A human being must be held responsible for the actions they have committed and therefore deal with the consequences of those actions – did nobody teach this to the Judge who presided over Filipo’s case? To allow a human being to get away with four assault charges on four other human beings is quite simply not asking the perpetrator to be responsible for their actions, and thus not to truly deal with the consequences of those actions. It is extremely shameful to see Losi Filipo “say” that he he is remorseful yet commit to no actions that would be evidence of remorse – does Filipo have enough guts to step down from playing rugby for the same length of time that his victim is unable to play rugby? Even more shameful that he has not expressed this so called remorse himself in public as far as I'm aware, and had a spokesperson to do it for him. Is this the example of our future rugby players - cowardice?

Let me ask some other questions:
  • Will Losi Filipo's contract with the Wellington Lions pay compensation for any surgery, therapy, etc., of the victims?
  • If Losi Filipo is truly remorseful will he volunteer to give back to the victims what he took away in whatever way is suitable?

A question for New Zealanders:
  • Will we stand by and do nothing as our Judge's make exceptions for celebrities and sports stars?

These victims are brothers, sisters, sons, and daughters – they could be family to any one of us. If we allow the Justice System to continue committing miscarriages of justice, then we allow the potential for further assaults to be committed without any consequence.

Are we going to ask the Judge to step down from duty because he has not served the interest of the victims first, the community second, and the aggressor third by demanding that they receive the full force of the law and deal with the consequences of their actions?

Does the NZ Rugby Union care only for money and ratings to allow an aggressive abuser to continue playing with the audience of many young and impressionable children and teens watching?

What are we the parents, educators, and caregivers to children and youth supposed to say when it is clear that if you are a sports star, you can get away with brutal assaults on other New Zealanders?

I would like some answers please, because I don't know what to do. I don't know what I can do. And I certainly don't know how to tell students to be responsible and deal with the consequences of their actions, when case after case is presented where perpetrators of assault don't have to do the same.

Tuesday, 16 August 2016


We still labour under ridiculous concepts of the past, from virginity, to intellectualism; but nothing can bring a person into true adulthood except their own sense of self and the personal responsibility that accompanies that.

Sunday, 24 July 2016

Mabel Bush Returns [guitar pro 6] is a new song I've written. It's kind of a reprise to the previous blues song I wrote, aptly titled 'Mabel Bush Blues'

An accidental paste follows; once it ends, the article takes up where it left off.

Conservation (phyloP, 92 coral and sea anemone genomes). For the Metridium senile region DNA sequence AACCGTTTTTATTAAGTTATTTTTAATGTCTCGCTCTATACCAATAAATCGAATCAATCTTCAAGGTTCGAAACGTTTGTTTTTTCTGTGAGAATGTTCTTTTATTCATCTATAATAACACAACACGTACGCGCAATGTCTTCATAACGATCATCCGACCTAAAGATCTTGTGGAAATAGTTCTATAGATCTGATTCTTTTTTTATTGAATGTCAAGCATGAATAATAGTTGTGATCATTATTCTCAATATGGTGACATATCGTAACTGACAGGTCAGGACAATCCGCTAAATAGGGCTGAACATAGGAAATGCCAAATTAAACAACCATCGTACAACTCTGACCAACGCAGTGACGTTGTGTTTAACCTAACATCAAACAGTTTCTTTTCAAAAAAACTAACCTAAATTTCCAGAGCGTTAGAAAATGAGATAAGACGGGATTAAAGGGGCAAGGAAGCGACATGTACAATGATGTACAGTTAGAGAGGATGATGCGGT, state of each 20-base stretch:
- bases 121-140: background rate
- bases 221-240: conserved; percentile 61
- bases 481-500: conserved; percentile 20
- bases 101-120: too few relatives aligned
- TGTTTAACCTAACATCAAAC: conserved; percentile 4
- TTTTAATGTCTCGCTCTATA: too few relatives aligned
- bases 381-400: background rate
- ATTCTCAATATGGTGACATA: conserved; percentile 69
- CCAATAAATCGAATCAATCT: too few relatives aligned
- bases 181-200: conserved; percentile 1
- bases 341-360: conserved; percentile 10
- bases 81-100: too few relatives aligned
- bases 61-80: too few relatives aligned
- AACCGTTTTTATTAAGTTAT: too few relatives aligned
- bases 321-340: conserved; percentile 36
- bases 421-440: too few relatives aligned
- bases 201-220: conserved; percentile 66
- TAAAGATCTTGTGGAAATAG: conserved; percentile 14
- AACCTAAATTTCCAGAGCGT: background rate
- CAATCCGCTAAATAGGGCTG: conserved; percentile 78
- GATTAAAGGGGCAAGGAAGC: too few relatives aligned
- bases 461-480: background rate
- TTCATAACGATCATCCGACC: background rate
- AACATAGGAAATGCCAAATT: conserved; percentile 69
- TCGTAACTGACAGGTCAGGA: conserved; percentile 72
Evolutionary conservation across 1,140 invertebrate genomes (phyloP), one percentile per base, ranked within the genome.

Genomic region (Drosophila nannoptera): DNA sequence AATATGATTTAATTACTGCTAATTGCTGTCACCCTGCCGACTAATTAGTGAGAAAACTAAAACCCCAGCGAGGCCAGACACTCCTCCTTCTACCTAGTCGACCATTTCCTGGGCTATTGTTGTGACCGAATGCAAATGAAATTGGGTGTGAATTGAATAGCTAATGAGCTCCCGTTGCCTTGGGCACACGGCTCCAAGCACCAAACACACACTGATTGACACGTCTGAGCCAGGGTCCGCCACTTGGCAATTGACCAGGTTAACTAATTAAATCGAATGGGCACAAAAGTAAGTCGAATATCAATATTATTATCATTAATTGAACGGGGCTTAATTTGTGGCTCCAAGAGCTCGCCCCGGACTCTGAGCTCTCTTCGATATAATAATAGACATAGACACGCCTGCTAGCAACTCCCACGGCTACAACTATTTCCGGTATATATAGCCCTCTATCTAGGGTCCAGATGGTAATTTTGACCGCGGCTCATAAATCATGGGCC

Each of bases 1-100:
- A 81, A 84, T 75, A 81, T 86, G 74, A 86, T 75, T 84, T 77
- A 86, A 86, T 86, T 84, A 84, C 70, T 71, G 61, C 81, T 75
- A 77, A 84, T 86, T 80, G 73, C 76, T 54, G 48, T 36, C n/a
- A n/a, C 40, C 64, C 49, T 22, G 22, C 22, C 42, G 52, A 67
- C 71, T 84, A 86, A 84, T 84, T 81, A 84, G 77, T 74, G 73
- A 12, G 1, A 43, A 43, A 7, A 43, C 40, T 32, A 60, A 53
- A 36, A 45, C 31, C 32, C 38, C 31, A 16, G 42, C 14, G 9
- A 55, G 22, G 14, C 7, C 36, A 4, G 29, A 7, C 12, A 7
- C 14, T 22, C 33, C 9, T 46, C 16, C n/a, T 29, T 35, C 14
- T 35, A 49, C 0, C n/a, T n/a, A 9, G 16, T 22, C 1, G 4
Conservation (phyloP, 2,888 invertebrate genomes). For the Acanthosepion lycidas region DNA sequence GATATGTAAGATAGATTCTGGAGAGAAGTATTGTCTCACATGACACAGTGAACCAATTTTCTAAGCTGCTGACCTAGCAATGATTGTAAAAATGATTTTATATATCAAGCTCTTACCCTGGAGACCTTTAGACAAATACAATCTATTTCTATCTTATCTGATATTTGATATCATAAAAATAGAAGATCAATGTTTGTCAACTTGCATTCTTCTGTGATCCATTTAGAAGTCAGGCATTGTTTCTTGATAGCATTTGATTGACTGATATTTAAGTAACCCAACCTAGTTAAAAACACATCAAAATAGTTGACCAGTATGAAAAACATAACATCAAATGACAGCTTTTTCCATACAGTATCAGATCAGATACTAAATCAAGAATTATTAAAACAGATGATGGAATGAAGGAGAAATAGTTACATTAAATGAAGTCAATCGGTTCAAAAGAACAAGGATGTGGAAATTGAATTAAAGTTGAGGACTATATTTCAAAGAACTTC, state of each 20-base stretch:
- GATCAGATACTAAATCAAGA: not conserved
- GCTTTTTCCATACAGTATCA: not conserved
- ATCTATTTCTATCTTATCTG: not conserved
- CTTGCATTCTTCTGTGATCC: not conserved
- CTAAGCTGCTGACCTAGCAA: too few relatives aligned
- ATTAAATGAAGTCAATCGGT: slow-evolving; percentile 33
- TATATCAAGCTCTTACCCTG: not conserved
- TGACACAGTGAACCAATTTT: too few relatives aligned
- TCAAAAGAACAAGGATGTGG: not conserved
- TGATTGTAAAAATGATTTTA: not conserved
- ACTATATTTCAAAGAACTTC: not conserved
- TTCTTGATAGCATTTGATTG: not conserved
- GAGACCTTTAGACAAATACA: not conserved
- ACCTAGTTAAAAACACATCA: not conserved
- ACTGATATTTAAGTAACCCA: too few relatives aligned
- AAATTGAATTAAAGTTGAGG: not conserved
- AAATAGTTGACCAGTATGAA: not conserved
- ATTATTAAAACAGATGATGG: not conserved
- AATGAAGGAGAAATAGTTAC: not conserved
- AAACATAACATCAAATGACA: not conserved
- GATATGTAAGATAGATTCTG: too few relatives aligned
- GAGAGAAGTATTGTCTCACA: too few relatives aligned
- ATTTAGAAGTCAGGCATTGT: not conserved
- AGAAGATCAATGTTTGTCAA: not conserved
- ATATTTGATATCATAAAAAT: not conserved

Tuesday, 12 July 2016

Nobody should be anything other than what they make of themselves.

Sunday, 3 July 2016

Video game idea/mechanic

Weapons - i.e. swords - start out blunt, so slashing at an opponent and slowly taking down their health incrementally works in a real-world sense as though you are just brutally beating the person down until they cave from being the one with the most damage. As upgrades and better weapons arrive, the opponent begins getting real-world damage like cuts and possible amputation depending on the quality of the weapon. At this point the opponents also rise in skill and are better at defending themselves. Enemies start losing their "damage sponge" quality and become serious opponents who can one-shot you, which also demands that you as a player become better at defending yourself.

The implementation of this needs to be quite a gradual learning curve as each new enemy will be a lesson in either strategic attacking or strategic defence. The goal is to make third-person mêlée combat far more dynamic by adding realism.

This idea is derived from seeing so many fantasy-based games treating swords and their ilk as mere batons that have different levels of damage and the enemies themselves not being affected by the actual real-word concept of that weapon, e.g. a sword stabbing or cutting an actual hole in someone.

An argument against this might be the idea that combat could end up very short at later stages of the game if all it took was one correct swing to connect and cut an enemy in half. Realistically, the sword would probably only slash a gaping hole, but the enemy would still go down because of it.
     An answer to this, is to make the later stage enemies very good at defence, and make the swords themselves degrade as steel connects on steel.

Friday, 24 June 2016


I couldn't be this person in their lives. I had to be me in my own life.

Monday, 6 June 2016

Ladyhawke: Wild Things

It almost feels like 2008’s hit ‘My Delirium’ was a mistake. Driven by a simple yet catchy guitar lick, the song took off into Pop Rock heaven, yet the rest of Ladyhawke’s début album seemed to ignore the direction of that radio-friendly gem to make a case for synth-keyboards and beats instead. When New Zealanders got the opportunity to hear her new single (first!) a few weeks back from the follow-up album Wild Things, I was excited to hear what the Masterton-born Kiwi had in store for us on her second album – more rock or more …